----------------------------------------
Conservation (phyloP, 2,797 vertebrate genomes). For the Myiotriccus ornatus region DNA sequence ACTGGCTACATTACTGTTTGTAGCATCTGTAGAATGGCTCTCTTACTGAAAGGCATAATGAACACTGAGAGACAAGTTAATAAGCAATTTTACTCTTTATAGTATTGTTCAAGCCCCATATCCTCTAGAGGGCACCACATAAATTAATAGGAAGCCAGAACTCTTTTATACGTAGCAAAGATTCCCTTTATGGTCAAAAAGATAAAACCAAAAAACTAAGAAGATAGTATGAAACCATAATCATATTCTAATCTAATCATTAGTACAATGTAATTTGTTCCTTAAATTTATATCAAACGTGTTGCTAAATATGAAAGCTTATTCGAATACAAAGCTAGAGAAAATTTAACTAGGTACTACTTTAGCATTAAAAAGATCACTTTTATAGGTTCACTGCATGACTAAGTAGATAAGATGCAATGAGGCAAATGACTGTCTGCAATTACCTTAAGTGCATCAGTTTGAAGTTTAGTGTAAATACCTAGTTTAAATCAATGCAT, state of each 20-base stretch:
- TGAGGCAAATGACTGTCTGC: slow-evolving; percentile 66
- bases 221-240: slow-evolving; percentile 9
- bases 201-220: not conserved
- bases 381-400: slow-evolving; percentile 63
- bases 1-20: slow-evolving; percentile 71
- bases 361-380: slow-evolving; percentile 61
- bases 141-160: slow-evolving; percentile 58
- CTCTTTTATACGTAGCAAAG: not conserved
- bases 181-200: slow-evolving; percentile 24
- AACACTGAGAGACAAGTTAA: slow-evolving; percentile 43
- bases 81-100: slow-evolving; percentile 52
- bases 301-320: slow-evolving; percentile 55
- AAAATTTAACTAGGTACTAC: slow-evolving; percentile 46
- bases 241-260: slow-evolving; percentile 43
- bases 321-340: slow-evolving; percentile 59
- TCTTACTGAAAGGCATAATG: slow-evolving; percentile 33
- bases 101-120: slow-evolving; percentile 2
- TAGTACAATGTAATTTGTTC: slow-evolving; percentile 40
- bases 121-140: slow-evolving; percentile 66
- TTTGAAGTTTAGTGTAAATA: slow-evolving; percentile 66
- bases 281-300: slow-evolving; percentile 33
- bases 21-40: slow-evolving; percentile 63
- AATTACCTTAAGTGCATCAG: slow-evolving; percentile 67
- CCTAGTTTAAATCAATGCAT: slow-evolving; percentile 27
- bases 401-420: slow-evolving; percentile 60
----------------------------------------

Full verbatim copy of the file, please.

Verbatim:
Conservation (phyloP, 2,797 vertebrate genomes). For the Myiotriccus ornatus region DNA sequence ACTGGCTACATTACTGTTTGTAGCATCTGTAGAATGGCTCTCTTACTGAAAGGCATAATGAACACTGAGAGACAAGTTAATAAGCAATTTTACTCTTTATAGTATTGTTCAAGCCCCATATCCTCTAGAGGGCACCACATAAATTAATAGGAAGCCAGAACTCTTTTATACGTAGCAAAGATTCCCTTTATGGTCAAAAAGATAAAACCAAAAAACTAAGAAGATAGTATGAAACCATAATCATATTCTAATCTAATCATTAGTACAATGTAATTTGTTCCTTAAATTTATATCAAACGTGTTGCTAAATATGAAAGCTTATTCGAATACAAAGCTAGAGAAAATTTAACTAGGTACTACTTTAGCATTAAAAAGATCACTTTTATAGGTTCACTGCATGACTAAGTAGATAAGATGCAATGAGGCAAATGACTGTCTGCAATTACCTTAAGTGCATCAGTTTGAAGTTTAGTGTAAATACCTAGTTTAAATCAATGCAT, state of each 20-base stretch:
- TGAGGCAAATGACTGTCTGC: slow-evolving; percentile 66
- bases 221-240: slow-evolving; percentile 9
- bases 201-220: not conserved
- bases 381-400: slow-evolving; percentile 63
- bases 1-20: slow-evolving; percentile 71
- bases 361-380: slow-evolving; percentile 61
- bases 141-160: slow-evolving; percentile 58
- CTCTTTTATACGTAGCAAAG: not conserved
- bases 181-200: slow-evolving; percentile 24
- AACACTGAGAGACAAGTTAA: slow-evolving; percentile 43
- bases 81-100: slow-evolving; percentile 52
- bases 301-320: slow-evolving; percentile 55
- AAAATTTAACTAGGTACTAC: slow-evolving; percentile 46
- bases 241-260: slow-evolving; percentile 43
- bases 321-340: slow-evolving; percentile 59
- TCTTACTGAAAGGCATAATG: slow-evolving; percentile 33
- bases 101-120: slow-evolving; percentile 2
- TAGTACAATGTAATTTGTTC: slow-evolving; percentile 40
- bases 121-140: slow-evolving; percentile 66
- TTTGAAGTTTAGTGTAAATA: slow-evolving; percentile 66
- bases 281-300: slow-evolving; percentile 33
- bases 21-40: slow-evolving; percentile 63
- AATTACCTTAAGTGCATCAG: slow-evolving; percentile 67
- CCTAGTTTAAATCAATGCAT: slow-evolving; percentile 27
- bases 401-420: slow-evolving; percentile 60